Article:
If you suspect that you or a family member may have sleep apnea, the place to start is with your family doctor. Appropriate work up and treatment will reduce or eliminate the likelihood of developing any of the above complications.

Patricia Rylko, M.D., F.A.C.C., is a cardiologist who is Board-certified in cardiovascular diseases.

Q: My father died of a ruptured blood vessel located in his belly.  Is that something I need to be worried about?

Most likely your father had a ruptured abdominal aortic aneurysm, also referred to as AAA (“triple A”).  AAA’s are a relatively common condition occurring in 5 percent of people over the age of 65. In most cases the patient has a history of smoking and high blood pressure.  Over time, the aorta, the largest blood vessel in the body, becomes diseased and weak, and ultimately starts to bulge at its weakest part, usually just above the level of the bellybutton.  One of the biggest contributing factors to developing AAA is a family history of a parent or sibling with an aneurysm.  Unfortunately, AAA’s rarely cause any symptoms until they rupture, and when they do, it has a 90 percent fatality rate.  This makes finding an aneurysm when it is small (less than 2 inches) and monitoring it, or large (2 inches or more) and repairing it, very important.  Many famous people have died of ruptured aneurysms, including Albert Einstein and Lucille Ball!

Your doctor should provide a complete physical examination, which includes pressing on your belly, trying to feel for the aortic pulse.  In larger folks, the best way to identify if there is AAA present is with a safe and painless ultrasound.  In fact, many new Medicare enrollees will qualify for a free screening.  If the ultrasound shows evidence of AAA, it may be followed up with a CT scan which is the best way to accurately measure a AAA when it gets large enough to fix.  Although for many years open abdominal surgery was the only way, 80 percent of people we see qualify for a less invasive procedure called stent-grafting or EVAR.  This newer technique has made repairing AAA very safe, with only an overnight stay in the hospital, and a quick return to normal activity.  Ask your doctor if he or she thinks you might have AAA…it could save your life!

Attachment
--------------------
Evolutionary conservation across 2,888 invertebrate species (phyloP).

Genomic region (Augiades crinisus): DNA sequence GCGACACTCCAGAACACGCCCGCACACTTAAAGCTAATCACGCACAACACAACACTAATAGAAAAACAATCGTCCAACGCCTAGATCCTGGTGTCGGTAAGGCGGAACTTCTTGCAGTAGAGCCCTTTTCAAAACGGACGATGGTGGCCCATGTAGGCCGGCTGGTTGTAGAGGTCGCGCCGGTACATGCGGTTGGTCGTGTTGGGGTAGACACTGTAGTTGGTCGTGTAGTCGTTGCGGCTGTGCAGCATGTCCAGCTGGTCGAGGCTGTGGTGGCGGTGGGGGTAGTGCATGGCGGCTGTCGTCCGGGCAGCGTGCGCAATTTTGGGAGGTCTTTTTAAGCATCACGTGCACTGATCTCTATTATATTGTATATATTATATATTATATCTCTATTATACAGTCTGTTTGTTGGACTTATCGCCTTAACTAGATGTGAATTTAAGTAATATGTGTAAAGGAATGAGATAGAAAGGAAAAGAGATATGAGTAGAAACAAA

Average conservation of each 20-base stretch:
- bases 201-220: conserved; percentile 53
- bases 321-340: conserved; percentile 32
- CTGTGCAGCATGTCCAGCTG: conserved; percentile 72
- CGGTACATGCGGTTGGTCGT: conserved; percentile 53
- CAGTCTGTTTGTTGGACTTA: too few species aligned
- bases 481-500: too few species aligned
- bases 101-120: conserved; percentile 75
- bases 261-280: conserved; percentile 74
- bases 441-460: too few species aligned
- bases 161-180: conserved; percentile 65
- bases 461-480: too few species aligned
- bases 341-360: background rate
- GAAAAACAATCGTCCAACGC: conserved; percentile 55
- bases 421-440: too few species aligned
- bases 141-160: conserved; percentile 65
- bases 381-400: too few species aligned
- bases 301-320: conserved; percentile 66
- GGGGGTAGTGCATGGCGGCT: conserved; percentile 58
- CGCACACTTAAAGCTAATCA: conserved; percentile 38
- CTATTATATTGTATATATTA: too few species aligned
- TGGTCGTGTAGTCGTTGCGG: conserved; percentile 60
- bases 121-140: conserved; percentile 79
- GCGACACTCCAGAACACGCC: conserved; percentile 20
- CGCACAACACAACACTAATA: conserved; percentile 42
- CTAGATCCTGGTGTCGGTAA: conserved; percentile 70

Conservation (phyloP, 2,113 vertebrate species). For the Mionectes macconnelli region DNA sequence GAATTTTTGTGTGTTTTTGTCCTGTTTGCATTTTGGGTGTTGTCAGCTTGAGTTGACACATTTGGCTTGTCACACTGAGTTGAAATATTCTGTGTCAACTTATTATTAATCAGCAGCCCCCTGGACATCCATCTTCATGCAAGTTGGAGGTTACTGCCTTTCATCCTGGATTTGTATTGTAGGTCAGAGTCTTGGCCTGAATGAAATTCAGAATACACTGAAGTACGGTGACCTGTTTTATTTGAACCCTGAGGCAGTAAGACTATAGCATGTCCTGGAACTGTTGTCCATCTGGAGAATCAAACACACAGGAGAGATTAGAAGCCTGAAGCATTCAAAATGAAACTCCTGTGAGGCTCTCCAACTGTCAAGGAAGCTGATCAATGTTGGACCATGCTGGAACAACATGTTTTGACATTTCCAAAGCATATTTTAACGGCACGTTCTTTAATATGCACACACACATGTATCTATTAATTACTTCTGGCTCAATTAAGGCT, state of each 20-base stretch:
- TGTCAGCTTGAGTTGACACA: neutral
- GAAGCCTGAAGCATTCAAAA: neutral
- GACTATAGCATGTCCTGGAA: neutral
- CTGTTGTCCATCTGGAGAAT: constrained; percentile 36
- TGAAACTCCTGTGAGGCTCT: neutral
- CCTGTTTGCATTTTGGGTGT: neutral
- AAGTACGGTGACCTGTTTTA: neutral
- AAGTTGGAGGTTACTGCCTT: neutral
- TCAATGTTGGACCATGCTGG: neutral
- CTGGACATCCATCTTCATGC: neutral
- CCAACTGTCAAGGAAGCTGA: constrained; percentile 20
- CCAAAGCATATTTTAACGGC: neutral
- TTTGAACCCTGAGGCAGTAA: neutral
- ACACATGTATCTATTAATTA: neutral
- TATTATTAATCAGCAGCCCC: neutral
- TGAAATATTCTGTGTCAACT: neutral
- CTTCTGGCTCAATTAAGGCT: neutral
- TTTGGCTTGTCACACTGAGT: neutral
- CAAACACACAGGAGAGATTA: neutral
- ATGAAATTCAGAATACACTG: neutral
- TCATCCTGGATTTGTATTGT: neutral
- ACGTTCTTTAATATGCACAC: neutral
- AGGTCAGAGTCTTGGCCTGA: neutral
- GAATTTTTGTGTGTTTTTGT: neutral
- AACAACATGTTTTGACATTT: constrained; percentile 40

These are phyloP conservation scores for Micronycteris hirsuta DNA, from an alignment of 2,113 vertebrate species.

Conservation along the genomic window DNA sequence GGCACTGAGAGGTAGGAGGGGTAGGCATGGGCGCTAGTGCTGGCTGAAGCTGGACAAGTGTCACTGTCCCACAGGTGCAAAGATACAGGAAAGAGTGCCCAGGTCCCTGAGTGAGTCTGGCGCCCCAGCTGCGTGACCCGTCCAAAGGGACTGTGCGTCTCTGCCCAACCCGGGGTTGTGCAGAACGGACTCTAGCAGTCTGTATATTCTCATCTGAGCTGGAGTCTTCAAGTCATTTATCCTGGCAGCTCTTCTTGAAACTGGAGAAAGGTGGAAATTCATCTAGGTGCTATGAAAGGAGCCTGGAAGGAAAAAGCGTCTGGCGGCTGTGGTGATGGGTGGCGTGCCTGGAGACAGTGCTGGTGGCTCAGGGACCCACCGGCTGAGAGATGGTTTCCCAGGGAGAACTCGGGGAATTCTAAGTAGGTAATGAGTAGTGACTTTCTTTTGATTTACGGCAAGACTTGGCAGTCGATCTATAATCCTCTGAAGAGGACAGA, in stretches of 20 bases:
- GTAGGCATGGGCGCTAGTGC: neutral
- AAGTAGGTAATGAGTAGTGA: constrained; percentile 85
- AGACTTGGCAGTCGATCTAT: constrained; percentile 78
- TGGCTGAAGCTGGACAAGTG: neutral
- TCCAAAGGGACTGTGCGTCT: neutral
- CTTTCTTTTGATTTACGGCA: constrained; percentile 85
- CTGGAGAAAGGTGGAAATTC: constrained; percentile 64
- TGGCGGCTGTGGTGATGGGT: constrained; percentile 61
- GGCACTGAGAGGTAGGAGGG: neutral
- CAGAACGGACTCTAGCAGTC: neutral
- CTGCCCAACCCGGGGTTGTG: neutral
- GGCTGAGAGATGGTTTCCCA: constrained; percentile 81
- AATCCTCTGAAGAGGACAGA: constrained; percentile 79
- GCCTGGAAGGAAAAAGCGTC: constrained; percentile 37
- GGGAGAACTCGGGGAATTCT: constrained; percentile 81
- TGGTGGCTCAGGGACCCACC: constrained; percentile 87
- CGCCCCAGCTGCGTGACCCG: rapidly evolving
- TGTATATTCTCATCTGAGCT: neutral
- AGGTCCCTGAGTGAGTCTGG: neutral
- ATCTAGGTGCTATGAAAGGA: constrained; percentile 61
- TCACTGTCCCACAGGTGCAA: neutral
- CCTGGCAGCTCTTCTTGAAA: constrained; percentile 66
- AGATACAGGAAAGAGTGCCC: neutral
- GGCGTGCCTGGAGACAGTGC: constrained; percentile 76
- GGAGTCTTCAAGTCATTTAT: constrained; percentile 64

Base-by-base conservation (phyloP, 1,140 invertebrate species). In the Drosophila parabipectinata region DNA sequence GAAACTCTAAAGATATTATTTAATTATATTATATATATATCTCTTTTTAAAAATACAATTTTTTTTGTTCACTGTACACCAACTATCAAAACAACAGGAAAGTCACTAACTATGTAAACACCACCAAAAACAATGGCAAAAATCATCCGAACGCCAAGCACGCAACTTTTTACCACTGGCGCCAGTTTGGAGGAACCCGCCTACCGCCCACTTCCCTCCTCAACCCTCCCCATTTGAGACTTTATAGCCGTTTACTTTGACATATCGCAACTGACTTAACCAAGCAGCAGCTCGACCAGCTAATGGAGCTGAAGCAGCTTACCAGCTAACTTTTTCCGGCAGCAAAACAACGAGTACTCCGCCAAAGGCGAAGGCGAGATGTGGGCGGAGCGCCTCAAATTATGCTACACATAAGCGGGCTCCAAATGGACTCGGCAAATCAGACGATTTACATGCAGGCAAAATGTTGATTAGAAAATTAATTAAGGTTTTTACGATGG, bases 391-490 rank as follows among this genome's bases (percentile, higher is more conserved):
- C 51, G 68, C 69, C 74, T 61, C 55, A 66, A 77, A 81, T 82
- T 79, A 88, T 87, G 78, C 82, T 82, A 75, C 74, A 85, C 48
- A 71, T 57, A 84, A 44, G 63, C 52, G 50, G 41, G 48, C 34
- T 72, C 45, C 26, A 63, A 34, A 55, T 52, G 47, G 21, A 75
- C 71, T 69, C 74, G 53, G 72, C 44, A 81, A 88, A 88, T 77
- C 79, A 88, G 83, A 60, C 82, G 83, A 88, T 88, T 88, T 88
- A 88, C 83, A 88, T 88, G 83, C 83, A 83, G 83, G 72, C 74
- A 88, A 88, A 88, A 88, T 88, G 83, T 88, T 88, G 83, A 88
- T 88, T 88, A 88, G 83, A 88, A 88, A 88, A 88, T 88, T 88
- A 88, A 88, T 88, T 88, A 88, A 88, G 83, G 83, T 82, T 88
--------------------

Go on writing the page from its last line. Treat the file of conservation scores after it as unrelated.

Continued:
Eric P. Wilson, MD, FACS is Board Certified by the American Board of Surgery. He specializes in vascular and endovascular surgery and practices at PMC Physicians Associate located in Bartonsville. He can be reached at 570-426-2900.

Q: Can too much exercise be bad for the heart?